down her hairand let it fall to its full length.
Now, therewere two possessions of the James Dillingham
Youngs inwhich they both took a mighty pride. One was Jim’s
gold watchthat had been his father’s and his grandfather’s.
The otherwas Della’s hair. Had the queen of Sheba lived in
the flatacross the airshaft, Della would have let her hair
hang outthe window some day to dry just to depreciate Her
Majesty’sjewels and gifts. Had King Solomon been the
janitor,with all his treasures piled up in the basement,
Jim wouldhave pulled out his watch every time he passed,
just to seehim pluck at his beard from envy.
So nowDella’s beautiful hair fell about her rippling
and shininglike a cascade of brown waters. It reached below
her kneeand made itself almost a garment for her. And then
she did itup again nervously and quickly. Once she faltered
for aminute and stood still while a tear or two splashed on
the wornred carpet.
On went herold brown jacket; on went her old brown
hat. With awhirl of skirts and with the brilliant sparkle
still inher eyes, she fluttered out the door and down the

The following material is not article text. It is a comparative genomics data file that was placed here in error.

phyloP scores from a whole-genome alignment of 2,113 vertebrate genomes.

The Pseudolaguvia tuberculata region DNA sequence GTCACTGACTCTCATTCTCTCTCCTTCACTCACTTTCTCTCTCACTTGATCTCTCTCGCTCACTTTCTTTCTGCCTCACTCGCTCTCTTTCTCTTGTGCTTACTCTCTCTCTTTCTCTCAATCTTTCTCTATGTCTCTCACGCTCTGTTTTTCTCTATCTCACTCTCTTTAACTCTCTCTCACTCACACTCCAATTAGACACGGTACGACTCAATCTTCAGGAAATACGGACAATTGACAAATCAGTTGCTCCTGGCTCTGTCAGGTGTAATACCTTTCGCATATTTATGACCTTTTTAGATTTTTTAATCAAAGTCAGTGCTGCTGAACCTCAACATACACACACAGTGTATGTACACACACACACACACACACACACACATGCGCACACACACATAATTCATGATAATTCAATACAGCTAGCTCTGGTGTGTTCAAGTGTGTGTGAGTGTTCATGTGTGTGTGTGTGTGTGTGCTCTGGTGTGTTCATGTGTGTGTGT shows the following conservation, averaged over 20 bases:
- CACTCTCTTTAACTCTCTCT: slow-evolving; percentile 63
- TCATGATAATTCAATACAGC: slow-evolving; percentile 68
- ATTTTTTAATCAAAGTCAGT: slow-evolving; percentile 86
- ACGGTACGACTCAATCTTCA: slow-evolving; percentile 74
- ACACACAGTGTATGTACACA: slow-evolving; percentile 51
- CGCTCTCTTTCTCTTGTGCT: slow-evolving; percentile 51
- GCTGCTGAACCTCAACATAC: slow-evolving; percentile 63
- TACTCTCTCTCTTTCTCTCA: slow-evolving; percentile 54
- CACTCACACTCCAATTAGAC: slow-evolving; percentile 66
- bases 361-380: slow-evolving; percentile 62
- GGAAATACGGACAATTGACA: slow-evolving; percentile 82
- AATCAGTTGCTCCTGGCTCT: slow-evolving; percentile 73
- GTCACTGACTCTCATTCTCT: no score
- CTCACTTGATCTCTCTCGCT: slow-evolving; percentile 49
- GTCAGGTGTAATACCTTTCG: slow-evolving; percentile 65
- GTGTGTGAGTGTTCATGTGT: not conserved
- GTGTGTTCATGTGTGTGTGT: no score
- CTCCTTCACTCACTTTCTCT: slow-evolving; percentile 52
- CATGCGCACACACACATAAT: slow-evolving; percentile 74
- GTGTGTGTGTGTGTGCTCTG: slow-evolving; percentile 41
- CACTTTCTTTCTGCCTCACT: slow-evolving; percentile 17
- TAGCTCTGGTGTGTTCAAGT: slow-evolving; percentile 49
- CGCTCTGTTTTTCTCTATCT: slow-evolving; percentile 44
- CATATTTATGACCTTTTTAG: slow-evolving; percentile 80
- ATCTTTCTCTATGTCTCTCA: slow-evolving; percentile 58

stairs tothe street.
Where shestopped the sign read: “Mne. Sofronie. Hair
Goods ofAll Kinds.” One flight up Della ran, and collected
herself,panting. Madame, large, too white,chilly, hardly
“Willyou buy my hair?” asked Della.
“I buyhair,” said Madame. “Take yer hat off and let’s
have asight at the looks of it.”
Downrippled the brown cascade.
“Twentydollars,” said Madame, lifting the mass with a
“Giveit to me quick,” said Della.
Oh, and thenext two hours tripped by on rosy wings.
Forget thehashed metaphor. She was ransacking the stores
She foundit at last. It surely had been made for Jim
and no oneelse. There was no other like it in any of the
stores, andshe had turned all of them inside out. It was a
platinumfob chain simple and chaste in design, properly
proclaimingits value by substance alone and not by
meretriciousornamentation–as all good things should do. It
was evenworthy of The Watch. As soon as she saw it she knew
that itmust be Jim’s. It was like him. Quietness and
value–thedescription applied to both. Twenty-one dollars
they tookfrom her for it, and she hurried home with the 87
cents. Withthat chain on his watch Jim might be properly
anxiousabout the time in any company. Grand asthe watch
was, hesometimes looked at it on the sly on account of the
old leatherstrap that he used in place of a chain.
When Dellareached home her intoxication gave way a
little toprudence and reason. She got out her curling irons
and lightedthe gas and went to work repairing the ravages
made bygenerosity added to love. Which is always a
tremendoustask, dear friends–a mammoth task.